by Aggelos Skordas
Tensions were high in Athens on Wednesday night following a peaceful demonstration marking the ninth anniversary of 15-year-old Alexandros Grigoropoulos’ killing by a police officer. When the protest march of some 2,500 people was coming to an end near Omonoia Square in central Athens, a small group of protestors moved towards the neighbourhood of Exarcheia, where violent clashes took place with riot police. Youths of the antiestablishment movement set up fiery barricades using wheelie dumpsters and other material while hurling stones, flares and Molotov petrol bombs to police forces, who responded with an extended use of tear gas and stun grenades.
The clashes started at around 8pm local time and lasted for more than three hours. The violence erupted on the corner of Mesolongiou and Tzavella Street, where Grigoropoulos was shot dead by a police officer in 2008, and spread to nearby Stournari, Tositsa, Bouboulinas, Zaimi, Notara, George and Kallidromiou streets and around the historic Athens Polytechnic School. A total of three cars were burned while more were damaged. Police forces detained 23 people during the incidents. In total, more than 3,000 police were deployed across the Greek capital as authorities tried to contain the violence ahead of Turkish president Recep Tayyip Erdogan’s official visit scheduled for Thursday.
Earlier student protestors wearing hoods and helmets smashed window displays of central commercial stores and banks. Police formed cordons outside the Greek Parliament and central hotels on Syntagma Square to prevent them from attacking. “These days belong to Alexis”, “The bullet did not fall by accident, keep your hands off the youth” and “Money for the banks – Bullets for the youth” were among the protestors’ chants. Demonstrations commemorating Grigoropoulos were also held in Thessaloniki, Patras and other major Greek cities.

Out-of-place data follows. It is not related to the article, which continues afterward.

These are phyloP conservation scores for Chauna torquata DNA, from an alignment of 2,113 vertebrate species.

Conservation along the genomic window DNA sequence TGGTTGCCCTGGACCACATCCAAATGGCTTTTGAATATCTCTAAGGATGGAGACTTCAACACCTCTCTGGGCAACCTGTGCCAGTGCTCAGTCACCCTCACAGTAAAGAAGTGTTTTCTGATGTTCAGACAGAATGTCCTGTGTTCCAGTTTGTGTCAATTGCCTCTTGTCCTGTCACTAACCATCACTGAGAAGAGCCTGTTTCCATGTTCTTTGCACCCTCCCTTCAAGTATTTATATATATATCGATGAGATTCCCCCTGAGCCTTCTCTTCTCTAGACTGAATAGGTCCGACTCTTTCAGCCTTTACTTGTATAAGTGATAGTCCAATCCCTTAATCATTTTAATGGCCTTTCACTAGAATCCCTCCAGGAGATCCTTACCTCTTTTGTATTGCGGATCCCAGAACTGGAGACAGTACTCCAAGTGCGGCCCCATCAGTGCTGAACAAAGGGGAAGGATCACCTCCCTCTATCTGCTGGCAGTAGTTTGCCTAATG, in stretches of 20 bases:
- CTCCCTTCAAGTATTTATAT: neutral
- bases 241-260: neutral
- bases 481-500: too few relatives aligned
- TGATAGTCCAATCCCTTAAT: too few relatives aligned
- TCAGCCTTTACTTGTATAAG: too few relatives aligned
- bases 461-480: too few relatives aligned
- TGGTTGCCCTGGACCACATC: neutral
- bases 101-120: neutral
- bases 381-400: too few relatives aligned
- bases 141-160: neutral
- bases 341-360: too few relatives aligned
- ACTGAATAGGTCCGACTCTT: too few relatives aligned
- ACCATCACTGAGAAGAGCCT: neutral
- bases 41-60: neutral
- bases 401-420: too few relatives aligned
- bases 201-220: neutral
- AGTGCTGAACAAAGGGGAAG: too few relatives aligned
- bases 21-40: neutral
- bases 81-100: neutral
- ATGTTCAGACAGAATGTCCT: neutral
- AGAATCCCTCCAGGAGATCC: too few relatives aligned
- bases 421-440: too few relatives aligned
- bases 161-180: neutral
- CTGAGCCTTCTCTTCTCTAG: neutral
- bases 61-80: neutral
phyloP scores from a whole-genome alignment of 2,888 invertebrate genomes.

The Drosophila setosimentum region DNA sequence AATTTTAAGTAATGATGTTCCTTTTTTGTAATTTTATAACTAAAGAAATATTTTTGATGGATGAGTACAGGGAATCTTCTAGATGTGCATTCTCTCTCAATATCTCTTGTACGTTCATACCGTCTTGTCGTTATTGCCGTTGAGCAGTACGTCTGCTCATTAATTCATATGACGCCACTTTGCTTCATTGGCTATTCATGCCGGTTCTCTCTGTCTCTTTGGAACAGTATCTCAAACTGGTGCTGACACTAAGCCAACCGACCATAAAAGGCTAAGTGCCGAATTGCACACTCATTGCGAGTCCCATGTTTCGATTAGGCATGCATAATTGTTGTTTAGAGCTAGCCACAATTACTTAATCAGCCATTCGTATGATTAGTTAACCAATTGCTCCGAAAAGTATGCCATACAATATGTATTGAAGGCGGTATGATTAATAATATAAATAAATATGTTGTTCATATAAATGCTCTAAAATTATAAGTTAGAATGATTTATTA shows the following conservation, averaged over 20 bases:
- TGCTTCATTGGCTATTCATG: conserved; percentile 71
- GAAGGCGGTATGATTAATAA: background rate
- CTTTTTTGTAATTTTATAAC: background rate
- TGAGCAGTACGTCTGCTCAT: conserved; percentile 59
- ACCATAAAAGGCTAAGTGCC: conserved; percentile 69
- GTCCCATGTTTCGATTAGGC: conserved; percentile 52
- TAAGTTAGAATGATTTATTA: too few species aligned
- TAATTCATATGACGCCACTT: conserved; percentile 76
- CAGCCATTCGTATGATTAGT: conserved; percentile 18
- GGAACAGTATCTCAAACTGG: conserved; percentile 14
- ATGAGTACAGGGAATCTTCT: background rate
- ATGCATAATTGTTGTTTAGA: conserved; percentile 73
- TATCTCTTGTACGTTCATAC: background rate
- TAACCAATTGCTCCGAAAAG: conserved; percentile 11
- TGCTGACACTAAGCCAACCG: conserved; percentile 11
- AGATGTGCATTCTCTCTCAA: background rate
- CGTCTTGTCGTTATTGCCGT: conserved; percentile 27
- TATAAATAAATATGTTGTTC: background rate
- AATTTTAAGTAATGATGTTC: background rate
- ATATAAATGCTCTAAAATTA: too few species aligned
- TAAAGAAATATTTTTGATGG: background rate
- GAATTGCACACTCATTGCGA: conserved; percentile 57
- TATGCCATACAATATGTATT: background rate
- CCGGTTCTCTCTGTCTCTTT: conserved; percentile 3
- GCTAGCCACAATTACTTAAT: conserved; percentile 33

Fifteen-year-old schoolboy Alexandros Grigoropoulos was with a group of friends in Exarcheia, on Saturday December 6, 2008, when on duty police officer Epaminondas Korkoneas fired shots against them following a brief verbal confrontation. One of them left Grigoropoulos fatally injured lying in a pool of blood. What started as a routine patrol in downtown Athens triggered the most violent series of events in Greece’s modern history, following the fall of the military junta in 1974. Two years later, Korkoneas was sentenced to life imprisonment for premeditated murder and his partner, Vassilis Saraliotis, to 10 years in prison as an accomplice to murder.
*Images by Aggelos Skordas (Copyright)